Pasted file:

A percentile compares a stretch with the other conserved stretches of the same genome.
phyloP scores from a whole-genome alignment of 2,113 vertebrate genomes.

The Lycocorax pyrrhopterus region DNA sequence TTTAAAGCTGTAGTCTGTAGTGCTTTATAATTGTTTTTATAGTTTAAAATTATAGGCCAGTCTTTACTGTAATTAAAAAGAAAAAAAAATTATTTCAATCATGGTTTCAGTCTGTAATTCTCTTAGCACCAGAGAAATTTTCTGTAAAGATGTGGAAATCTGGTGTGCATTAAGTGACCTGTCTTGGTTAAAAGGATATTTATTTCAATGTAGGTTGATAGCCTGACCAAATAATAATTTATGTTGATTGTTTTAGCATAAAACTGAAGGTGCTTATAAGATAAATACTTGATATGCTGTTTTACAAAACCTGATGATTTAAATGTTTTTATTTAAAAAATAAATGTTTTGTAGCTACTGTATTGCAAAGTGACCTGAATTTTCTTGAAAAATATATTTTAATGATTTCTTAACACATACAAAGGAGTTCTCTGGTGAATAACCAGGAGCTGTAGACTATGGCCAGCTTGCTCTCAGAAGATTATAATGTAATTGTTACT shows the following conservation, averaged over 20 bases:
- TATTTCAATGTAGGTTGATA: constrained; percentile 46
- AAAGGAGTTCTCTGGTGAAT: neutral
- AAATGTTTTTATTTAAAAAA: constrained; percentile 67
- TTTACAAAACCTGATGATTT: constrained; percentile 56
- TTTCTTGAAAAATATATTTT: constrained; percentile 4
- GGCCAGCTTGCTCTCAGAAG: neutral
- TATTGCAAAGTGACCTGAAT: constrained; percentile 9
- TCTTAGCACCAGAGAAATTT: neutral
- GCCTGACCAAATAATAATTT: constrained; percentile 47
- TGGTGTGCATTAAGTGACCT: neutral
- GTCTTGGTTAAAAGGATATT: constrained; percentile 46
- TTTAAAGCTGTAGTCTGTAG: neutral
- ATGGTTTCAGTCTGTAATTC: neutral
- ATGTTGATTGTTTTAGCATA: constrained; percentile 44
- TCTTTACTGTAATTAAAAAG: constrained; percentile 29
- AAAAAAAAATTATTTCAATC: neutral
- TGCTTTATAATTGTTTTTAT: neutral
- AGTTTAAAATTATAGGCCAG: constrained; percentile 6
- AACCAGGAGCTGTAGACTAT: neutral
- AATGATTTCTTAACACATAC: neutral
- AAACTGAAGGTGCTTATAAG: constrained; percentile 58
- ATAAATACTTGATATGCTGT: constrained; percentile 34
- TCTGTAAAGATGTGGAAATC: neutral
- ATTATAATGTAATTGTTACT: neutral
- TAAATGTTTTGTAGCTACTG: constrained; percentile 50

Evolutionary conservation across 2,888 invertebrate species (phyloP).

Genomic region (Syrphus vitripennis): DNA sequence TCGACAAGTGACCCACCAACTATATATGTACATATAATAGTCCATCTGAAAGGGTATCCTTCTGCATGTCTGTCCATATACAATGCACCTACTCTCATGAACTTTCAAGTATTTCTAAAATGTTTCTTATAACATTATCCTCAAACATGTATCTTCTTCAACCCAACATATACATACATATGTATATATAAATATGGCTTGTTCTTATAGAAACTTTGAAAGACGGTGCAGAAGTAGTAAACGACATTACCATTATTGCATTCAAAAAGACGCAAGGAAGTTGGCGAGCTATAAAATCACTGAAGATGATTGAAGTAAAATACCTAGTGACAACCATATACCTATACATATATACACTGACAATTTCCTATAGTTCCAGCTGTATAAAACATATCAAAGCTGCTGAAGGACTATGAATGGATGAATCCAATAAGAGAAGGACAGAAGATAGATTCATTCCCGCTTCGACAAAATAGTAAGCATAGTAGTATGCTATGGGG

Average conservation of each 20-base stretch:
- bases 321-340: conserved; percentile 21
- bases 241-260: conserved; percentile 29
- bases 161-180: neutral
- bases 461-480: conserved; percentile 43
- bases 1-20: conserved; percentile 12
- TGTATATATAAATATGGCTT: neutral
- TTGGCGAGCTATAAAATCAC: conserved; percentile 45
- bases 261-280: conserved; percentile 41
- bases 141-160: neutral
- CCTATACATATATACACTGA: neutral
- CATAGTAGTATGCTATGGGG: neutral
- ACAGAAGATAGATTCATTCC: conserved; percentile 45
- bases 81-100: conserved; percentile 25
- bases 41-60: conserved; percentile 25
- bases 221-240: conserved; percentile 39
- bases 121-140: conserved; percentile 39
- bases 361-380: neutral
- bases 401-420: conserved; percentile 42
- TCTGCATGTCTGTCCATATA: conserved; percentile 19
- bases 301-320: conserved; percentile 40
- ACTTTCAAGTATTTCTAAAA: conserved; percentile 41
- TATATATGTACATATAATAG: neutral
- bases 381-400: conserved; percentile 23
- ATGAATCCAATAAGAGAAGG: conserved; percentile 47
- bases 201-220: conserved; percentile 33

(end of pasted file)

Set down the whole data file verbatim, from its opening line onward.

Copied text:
A percentile compares a stretch with the other conserved stretches of the same genome.
phyloP scores from a whole-genome alignment of 2,113 vertebrate genomes.

The Lycocorax pyrrhopterus region DNA sequence TTTAAAGCTGTAGTCTGTAGTGCTTTATAATTGTTTTTATAGTTTAAAATTATAGGCCAGTCTTTACTGTAATTAAAAAGAAAAAAAAATTATTTCAATCATGGTTTCAGTCTGTAATTCTCTTAGCACCAGAGAAATTTTCTGTAAAGATGTGGAAATCTGGTGTGCATTAAGTGACCTGTCTTGGTTAAAAGGATATTTATTTCAATGTAGGTTGATAGCCTGACCAAATAATAATTTATGTTGATTGTTTTAGCATAAAACTGAAGGTGCTTATAAGATAAATACTTGATATGCTGTTTTACAAAACCTGATGATTTAAATGTTTTTATTTAAAAAATAAATGTTTTGTAGCTACTGTATTGCAAAGTGACCTGAATTTTCTTGAAAAATATATTTTAATGATTTCTTAACACATACAAAGGAGTTCTCTGGTGAATAACCAGGAGCTGTAGACTATGGCCAGCTTGCTCTCAGAAGATTATAATGTAATTGTTACT shows the following conservation, averaged over 20 bases:
- TATTTCAATGTAGGTTGATA: constrained; percentile 46
- AAAGGAGTTCTCTGGTGAAT: neutral
- AAATGTTTTTATTTAAAAAA: constrained; percentile 67
- TTTACAAAACCTGATGATTT: constrained; percentile 56
- TTTCTTGAAAAATATATTTT: constrained; percentile 4
- GGCCAGCTTGCTCTCAGAAG: neutral
- TATTGCAAAGTGACCTGAAT: constrained; percentile 9
- TCTTAGCACCAGAGAAATTT: neutral
- GCCTGACCAAATAATAATTT: constrained; percentile 47
- TGGTGTGCATTAAGTGACCT: neutral
- GTCTTGGTTAAAAGGATATT: constrained; percentile 46
- TTTAAAGCTGTAGTCTGTAG: neutral
- ATGGTTTCAGTCTGTAATTC: neutral
- ATGTTGATTGTTTTAGCATA: constrained; percentile 44
- TCTTTACTGTAATTAAAAAG: constrained; percentile 29
- AAAAAAAAATTATTTCAATC: neutral
- TGCTTTATAATTGTTTTTAT: neutral
- AGTTTAAAATTATAGGCCAG: constrained; percentile 6
- AACCAGGAGCTGTAGACTAT: neutral
- AATGATTTCTTAACACATAC: neutral
- AAACTGAAGGTGCTTATAAG: constrained; percentile 58
- ATAAATACTTGATATGCTGT: constrained; percentile 34
- TCTGTAAAGATGTGGAAATC: neutral
- ATTATAATGTAATTGTTACT: neutral
- TAAATGTTTTGTAGCTACTG: constrained; percentile 50

Evolutionary conservation across 2,888 invertebrate species (phyloP).

Genomic region (Syrphus vitripennis): DNA sequence TCGACAAGTGACCCACCAACTATATATGTACATATAATAGTCCATCTGAAAGGGTATCCTTCTGCATGTCTGTCCATATACAATGCACCTACTCTCATGAACTTTCAAGTATTTCTAAAATGTTTCTTATAACATTATCCTCAAACATGTATCTTCTTCAACCCAACATATACATACATATGTATATATAAATATGGCTTGTTCTTATAGAAACTTTGAAAGACGGTGCAGAAGTAGTAAACGACATTACCATTATTGCATTCAAAAAGACGCAAGGAAGTTGGCGAGCTATAAAATCACTGAAGATGATTGAAGTAAAATACCTAGTGACAACCATATACCTATACATATATACACTGACAATTTCCTATAGTTCCAGCTGTATAAAACATATCAAAGCTGCTGAAGGACTATGAATGGATGAATCCAATAAGAGAAGGACAGAAGATAGATTCATTCCCGCTTCGACAAAATAGTAAGCATAGTAGTATGCTATGGGG

Average conservation of each 20-base stretch:
- bases 321-340: conserved; percentile 21
- bases 241-260: conserved; percentile 29
- bases 161-180: neutral
- bases 461-480: conserved; percentile 43
- bases 1-20: conserved; percentile 12
- TGTATATATAAATATGGCTT: neutral
- TTGGCGAGCTATAAAATCAC: conserved; percentile 45
- bases 261-280: conserved; percentile 41
- bases 141-160: neutral
- CCTATACATATATACACTGA: neutral
- CATAGTAGTATGCTATGGGG: neutral
- ACAGAAGATAGATTCATTCC: conserved; percentile 45
- bases 81-100: conserved; percentile 25
- bases 41-60: conserved; percentile 25
- bases 221-240: conserved; percentile 39
- bases 121-140: conserved; percentile 39
- bases 361-380: neutral
- bases 401-420: conserved; percentile 42
- TCTGCATGTCTGTCCATATA: conserved; percentile 19
- bases 301-320: conserved; percentile 40
- ACTTTCAAGTATTTCTAAAA: conserved; percentile 41
- TATATATGTACATATAATAG: neutral
- bases 381-400: conserved; percentile 23
- ATGAATCCAATAAGAGAAGG: conserved; percentile 47
- bases 201-220: conserved; percentile 33